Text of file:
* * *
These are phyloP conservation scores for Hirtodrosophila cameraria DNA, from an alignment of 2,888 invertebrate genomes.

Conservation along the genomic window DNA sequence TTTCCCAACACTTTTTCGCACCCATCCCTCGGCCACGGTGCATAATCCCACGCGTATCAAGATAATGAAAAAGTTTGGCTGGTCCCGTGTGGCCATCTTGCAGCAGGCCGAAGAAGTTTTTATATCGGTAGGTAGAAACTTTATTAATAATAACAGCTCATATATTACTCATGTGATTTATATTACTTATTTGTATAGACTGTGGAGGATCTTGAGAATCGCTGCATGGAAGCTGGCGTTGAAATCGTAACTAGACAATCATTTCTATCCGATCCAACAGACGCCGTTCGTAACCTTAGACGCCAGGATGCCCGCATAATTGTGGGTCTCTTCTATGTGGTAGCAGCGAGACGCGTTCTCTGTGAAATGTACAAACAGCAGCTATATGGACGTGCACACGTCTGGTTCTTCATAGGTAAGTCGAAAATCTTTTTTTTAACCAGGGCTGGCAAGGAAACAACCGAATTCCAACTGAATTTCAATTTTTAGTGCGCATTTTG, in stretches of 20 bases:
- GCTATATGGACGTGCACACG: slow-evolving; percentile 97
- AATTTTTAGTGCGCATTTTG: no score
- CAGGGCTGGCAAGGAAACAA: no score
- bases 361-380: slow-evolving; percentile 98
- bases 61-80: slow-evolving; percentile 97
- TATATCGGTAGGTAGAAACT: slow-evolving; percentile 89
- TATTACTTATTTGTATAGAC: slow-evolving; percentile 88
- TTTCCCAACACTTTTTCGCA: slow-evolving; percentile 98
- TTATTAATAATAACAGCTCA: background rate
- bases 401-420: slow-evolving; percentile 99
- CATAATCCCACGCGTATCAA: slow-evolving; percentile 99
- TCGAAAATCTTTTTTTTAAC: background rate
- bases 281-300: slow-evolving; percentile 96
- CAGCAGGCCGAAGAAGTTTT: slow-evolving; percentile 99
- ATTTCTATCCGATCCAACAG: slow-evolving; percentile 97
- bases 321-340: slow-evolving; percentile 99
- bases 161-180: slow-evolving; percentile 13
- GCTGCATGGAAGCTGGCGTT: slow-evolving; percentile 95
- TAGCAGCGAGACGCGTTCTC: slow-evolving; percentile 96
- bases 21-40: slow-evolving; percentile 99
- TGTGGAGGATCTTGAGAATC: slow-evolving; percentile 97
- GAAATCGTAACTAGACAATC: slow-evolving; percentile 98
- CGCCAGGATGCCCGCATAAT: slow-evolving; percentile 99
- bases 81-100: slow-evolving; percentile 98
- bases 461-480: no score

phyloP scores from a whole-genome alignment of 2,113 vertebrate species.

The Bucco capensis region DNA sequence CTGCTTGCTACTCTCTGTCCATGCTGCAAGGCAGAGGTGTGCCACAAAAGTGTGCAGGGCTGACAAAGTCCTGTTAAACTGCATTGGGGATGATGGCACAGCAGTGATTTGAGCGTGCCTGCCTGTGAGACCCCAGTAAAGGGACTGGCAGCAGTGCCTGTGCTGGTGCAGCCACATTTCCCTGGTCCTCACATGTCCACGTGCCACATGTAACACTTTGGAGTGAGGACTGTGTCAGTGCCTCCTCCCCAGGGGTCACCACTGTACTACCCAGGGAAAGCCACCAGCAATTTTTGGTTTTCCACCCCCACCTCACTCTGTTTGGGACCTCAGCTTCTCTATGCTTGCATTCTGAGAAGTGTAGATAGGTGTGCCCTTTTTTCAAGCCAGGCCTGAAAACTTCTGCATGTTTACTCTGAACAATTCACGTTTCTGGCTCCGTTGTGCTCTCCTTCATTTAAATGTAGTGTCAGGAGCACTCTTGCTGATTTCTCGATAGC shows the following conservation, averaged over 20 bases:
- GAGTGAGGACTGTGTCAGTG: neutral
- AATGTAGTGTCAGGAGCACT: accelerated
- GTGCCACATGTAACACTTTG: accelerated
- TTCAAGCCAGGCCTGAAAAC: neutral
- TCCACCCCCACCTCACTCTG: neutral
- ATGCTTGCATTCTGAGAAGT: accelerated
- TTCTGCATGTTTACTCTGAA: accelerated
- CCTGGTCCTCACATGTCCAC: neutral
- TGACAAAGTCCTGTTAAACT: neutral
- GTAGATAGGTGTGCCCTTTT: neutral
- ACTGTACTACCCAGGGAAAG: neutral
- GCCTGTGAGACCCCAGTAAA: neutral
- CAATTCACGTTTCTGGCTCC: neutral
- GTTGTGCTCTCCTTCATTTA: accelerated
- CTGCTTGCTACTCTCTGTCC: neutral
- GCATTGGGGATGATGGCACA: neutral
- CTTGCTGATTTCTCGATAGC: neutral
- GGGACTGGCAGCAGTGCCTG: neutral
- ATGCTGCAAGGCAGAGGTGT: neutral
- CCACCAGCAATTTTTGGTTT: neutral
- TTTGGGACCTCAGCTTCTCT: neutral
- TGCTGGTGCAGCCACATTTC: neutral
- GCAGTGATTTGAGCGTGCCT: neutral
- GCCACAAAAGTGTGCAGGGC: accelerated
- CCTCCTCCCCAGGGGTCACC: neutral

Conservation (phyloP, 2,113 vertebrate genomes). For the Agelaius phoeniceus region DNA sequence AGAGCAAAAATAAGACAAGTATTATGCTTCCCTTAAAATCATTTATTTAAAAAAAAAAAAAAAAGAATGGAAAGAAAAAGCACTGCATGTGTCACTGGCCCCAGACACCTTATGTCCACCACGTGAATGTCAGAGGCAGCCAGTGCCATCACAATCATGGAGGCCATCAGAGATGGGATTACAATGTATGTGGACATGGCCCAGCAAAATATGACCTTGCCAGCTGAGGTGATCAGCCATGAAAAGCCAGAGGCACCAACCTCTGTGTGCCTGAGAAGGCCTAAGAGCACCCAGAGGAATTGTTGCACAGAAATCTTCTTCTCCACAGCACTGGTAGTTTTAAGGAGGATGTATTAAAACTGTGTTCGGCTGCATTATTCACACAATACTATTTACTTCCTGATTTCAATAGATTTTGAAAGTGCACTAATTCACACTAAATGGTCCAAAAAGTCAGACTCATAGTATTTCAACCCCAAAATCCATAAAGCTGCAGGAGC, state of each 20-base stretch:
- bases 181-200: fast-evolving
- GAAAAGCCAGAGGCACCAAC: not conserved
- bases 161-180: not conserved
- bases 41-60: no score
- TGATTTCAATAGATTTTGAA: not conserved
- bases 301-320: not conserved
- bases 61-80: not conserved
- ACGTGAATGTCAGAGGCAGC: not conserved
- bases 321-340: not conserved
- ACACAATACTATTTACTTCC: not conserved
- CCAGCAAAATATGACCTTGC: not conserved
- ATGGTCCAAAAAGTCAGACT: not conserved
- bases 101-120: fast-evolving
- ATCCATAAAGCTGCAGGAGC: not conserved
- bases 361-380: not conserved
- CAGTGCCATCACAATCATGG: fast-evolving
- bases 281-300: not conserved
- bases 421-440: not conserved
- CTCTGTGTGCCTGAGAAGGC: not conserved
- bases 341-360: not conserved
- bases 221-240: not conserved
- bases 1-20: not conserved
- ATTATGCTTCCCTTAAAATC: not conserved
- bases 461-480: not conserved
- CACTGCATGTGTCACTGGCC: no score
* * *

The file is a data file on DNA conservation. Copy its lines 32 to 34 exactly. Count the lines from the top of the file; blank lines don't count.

- GTGCCACATGTAACACTTTG: accelerated
- TTCAAGCCAGGCCTGAAAAC: neutral
- TCCACCCCCACCTCACTCTG: neutral